Update: The article has been updated with a new statement by EnQuest, revealing further details about the inspection of the platform.
UK oil and gas operator EnQuest has evacuated workers from its Thistle platform, sitting 125 miles northeast of Shetland, UK.
HM Coastguard assisted overnight evacuation on Monday, October 21 of 115 personnel from the Thistle platform.
“The Coastguard Rescue Helicopter based at Sumburgh in Shetland as well as two other aircraft from Norway transferred the personnel to other operating platforms in the area. Due to poor weather conditions in the area, transfer by helicopter was the safest option,” the Coastguard said in a statement.
BBC reported on Tuesday morning that the platform was shut down and evacuated in a precautionary move following a subsea structural inspection. It is not clear what the inspection has discovered that warranted the shutdown and evacuation.
Offshore Energy Today has reached out to EnQuest, seeking further info.
An EnQuest spokesperson said: “EnQuest can confirm it has proactively down-manned the Thistle platform [Monday] in a precautionary move following a preliminary subsea structural inspection today. All 115 personnel were transferred to a nearby platform by helicopter. The platform has been safely shut down in accordance with planned procedures. EnQuest is liaising with all relevant authorities including the Maritime and Coastguard Agency.”
The Thistle Alpha installation is located 125 miles north east of Sumburgh in the Shetland Isles and 275 miles northeast of Aberdeen, mainland Scotland, in block 211/ 18. The installation stands in a water depth of 161.5m.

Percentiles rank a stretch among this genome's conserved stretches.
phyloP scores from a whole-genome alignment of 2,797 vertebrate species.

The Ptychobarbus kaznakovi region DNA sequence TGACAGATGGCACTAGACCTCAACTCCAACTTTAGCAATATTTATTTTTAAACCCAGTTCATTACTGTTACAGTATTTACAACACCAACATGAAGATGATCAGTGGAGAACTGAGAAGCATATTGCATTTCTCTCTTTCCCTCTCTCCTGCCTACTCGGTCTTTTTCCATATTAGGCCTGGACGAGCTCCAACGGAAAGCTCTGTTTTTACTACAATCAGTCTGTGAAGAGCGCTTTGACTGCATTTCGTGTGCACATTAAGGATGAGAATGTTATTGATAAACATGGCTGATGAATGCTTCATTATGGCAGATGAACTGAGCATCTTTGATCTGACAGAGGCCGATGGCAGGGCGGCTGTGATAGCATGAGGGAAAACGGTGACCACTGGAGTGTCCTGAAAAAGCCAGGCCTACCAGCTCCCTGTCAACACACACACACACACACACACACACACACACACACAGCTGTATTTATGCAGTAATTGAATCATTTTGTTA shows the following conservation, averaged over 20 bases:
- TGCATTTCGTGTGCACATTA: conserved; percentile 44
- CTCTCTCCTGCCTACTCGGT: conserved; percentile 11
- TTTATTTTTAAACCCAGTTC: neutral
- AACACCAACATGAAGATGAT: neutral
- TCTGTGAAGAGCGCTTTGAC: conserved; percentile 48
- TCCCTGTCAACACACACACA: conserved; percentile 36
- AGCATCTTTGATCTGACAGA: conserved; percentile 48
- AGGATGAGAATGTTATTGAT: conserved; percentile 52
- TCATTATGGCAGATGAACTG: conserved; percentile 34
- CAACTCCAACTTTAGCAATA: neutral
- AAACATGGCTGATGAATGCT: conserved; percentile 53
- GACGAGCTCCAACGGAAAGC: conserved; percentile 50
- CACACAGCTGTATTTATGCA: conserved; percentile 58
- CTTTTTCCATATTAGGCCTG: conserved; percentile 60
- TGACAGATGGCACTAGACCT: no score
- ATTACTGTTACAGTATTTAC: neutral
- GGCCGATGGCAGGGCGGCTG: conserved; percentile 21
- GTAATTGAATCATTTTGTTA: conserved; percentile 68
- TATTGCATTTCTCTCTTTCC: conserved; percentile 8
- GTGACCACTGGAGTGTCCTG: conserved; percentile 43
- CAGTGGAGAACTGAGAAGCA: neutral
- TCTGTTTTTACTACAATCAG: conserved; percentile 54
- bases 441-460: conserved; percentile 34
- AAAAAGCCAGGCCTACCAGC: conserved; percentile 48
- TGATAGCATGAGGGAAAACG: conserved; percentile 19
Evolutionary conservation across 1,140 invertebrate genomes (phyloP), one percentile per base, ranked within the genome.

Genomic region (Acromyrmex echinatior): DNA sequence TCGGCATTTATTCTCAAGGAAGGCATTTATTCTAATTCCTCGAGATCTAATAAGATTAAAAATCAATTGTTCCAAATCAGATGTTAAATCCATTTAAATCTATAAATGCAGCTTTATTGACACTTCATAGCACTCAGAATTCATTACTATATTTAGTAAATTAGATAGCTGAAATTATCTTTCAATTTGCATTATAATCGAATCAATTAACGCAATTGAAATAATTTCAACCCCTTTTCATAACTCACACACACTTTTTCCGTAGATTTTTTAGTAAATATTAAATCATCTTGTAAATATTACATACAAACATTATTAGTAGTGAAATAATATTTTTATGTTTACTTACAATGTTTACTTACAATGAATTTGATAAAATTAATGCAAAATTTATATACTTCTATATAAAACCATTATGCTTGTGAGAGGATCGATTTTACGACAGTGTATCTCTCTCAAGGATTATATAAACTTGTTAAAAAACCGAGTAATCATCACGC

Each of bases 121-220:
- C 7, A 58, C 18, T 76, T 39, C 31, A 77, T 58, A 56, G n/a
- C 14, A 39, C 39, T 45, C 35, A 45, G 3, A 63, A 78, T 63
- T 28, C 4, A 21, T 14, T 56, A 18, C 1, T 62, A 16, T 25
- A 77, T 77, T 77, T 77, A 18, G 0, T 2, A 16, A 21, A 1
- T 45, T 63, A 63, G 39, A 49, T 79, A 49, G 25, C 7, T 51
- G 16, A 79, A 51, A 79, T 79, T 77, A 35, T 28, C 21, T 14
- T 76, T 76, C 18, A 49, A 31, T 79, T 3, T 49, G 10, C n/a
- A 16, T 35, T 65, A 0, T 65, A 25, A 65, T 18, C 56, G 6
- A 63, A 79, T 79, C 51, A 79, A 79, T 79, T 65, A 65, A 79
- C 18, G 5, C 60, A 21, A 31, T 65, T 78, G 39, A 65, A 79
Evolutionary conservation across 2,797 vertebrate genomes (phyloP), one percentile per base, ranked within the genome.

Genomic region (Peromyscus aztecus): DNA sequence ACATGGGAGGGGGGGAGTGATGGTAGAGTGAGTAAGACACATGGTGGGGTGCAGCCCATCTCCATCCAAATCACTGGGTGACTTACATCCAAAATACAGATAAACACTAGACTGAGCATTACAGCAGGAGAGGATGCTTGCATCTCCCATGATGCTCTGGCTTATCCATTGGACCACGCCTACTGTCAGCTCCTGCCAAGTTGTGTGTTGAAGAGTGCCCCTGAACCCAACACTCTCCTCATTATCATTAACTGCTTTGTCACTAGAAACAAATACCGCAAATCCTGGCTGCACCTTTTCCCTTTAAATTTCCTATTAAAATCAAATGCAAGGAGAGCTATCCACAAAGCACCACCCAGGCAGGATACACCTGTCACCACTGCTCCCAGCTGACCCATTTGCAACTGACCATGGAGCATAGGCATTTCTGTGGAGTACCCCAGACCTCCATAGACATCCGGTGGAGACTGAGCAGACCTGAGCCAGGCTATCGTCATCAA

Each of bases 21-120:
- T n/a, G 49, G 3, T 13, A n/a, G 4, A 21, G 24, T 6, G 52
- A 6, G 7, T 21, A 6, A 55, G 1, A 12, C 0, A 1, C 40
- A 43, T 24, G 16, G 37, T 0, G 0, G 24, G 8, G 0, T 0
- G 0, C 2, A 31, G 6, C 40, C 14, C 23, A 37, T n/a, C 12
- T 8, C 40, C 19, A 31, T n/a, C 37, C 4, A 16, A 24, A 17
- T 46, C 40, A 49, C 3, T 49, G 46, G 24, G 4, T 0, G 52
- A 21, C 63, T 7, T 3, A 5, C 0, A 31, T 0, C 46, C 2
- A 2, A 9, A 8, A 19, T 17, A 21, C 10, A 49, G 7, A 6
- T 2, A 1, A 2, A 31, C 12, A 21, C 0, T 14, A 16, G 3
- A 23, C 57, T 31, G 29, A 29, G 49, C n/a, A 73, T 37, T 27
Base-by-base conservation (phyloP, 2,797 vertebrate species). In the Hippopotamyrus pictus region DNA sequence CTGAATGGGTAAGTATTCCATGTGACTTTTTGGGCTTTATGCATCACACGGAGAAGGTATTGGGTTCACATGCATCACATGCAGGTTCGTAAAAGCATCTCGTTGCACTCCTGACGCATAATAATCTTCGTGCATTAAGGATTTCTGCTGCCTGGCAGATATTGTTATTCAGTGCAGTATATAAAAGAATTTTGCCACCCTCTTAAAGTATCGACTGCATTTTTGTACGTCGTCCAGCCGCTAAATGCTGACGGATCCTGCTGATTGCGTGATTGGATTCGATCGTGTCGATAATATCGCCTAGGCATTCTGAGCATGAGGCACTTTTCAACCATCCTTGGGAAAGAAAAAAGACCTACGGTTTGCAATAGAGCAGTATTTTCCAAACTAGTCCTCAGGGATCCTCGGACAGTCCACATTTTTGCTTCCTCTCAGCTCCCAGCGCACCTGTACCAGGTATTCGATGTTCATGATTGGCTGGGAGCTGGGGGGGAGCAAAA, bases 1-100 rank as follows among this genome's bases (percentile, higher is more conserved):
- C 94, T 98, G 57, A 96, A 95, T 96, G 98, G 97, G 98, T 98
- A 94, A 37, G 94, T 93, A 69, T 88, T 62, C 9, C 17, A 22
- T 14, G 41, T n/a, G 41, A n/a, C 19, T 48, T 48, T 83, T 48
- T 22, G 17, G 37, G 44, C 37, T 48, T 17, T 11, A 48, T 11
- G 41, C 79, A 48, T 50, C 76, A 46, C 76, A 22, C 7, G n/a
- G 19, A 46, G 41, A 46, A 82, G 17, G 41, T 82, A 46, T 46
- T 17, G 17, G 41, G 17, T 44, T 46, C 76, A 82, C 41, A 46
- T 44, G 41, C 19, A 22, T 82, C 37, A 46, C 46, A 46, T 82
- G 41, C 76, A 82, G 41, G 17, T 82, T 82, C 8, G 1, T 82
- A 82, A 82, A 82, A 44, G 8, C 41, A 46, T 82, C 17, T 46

The Thistle platform is a fixed, 60 slot drilling and production installation, comprising of a conventional steel jacket with four main legs, supporting 36 modules arranged on 3 deck levels. 28 of these modules contain the equipment and machinery, which constitute the production, utilities, drilling systems, and facilities. The remaining 8 modules situated on the southeast end of the installation contain living quarters (LQ), offices, the central control room (CCR), the helideck and workshops. The platform was installed on the jacket in 1978.
Oil is imported from the Dons field via an 8” pipeline, and combined with the oil produced by the Thistle platform. The combined oil production is exported from the Thistle platform in a 16” oil export pipeline through the Brent Pipeline System via the Dunlin and Cormorant platforms to the Sullom Voe Oil Terminal.
Gas is imported from the Northern Leg Gas Pipeline (NLGP) system. A portion of the import gas is used as fuel gas to provide the Thistle installation power, with the remainder exported to Northern Producer.
Update: 4:27pm, Tuesday, October 22, 2019
Later on Tuesday, EnQuest issued an updated statement related to evacuation of its Thistle offshore platform.
A spokesperson for the company said: “EnQuest can confirm that the 115 people, who were transferred from the Thistle platform to the nearby Dunlin installation yesterday as a precautionary measure, are safe and well and are in the process of being flown onshore.
“The decision was taken to proactively downman the platform and shutdown production following an inspection relating to a support element on a redundant subsea storage tank.”
Bob Davenport, Managing Director, North Sea at EnQuest said: “The safety of our people is our absolute priority. Our offshore installation manager took proactive action to transfer everyone from the platform as a precaution following yesterday’s inspection. This was carried out safely and quickly, with plans then made for their onward travel home. Further inspection work will be conducted and the platform will remain shutdown until that has concluded and any necessary remedial action undertaken. I’d like to thank everyone involved for their support including the team onboard Dunlin, employees, contractors and the Maritime Coastguard Agency.”
The company added that further information would be released “as soon as it becomes available.”
Offshore Energy Today Staff
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